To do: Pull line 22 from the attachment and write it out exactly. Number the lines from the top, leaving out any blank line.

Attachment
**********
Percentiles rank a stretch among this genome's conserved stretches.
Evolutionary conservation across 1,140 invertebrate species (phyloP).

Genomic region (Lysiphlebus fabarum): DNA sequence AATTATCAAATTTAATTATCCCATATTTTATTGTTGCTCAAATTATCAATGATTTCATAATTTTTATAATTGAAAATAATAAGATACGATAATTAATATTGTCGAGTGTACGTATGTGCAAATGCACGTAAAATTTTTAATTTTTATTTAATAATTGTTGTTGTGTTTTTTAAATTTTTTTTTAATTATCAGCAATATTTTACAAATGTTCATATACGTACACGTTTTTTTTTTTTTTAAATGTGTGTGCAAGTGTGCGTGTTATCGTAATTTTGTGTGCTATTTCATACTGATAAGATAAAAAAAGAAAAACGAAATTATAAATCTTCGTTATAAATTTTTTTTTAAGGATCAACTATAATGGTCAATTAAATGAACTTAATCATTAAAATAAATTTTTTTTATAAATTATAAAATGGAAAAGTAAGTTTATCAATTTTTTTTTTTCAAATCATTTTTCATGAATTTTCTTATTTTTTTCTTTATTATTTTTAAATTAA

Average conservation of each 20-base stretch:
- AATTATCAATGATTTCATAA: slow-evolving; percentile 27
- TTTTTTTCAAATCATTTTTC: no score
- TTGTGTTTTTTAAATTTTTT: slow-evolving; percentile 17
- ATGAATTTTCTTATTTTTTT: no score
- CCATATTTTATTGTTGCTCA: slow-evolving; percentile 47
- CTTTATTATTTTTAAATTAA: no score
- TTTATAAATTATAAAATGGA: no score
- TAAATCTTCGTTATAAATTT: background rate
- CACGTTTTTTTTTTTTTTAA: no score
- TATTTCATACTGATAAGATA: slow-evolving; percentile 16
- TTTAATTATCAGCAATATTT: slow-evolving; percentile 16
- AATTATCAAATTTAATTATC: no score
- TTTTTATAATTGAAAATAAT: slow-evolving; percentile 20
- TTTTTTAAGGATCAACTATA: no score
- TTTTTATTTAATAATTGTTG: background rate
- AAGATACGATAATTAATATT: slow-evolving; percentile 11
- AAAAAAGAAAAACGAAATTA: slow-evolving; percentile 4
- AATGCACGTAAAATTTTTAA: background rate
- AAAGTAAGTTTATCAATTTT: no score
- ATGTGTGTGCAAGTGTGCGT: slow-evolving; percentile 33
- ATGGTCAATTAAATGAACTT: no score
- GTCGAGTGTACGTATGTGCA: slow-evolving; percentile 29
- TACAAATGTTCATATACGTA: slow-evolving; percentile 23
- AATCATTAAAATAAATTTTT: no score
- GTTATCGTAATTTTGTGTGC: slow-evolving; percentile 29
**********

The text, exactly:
- AATGCACGTAAAATTTTTAA: background rate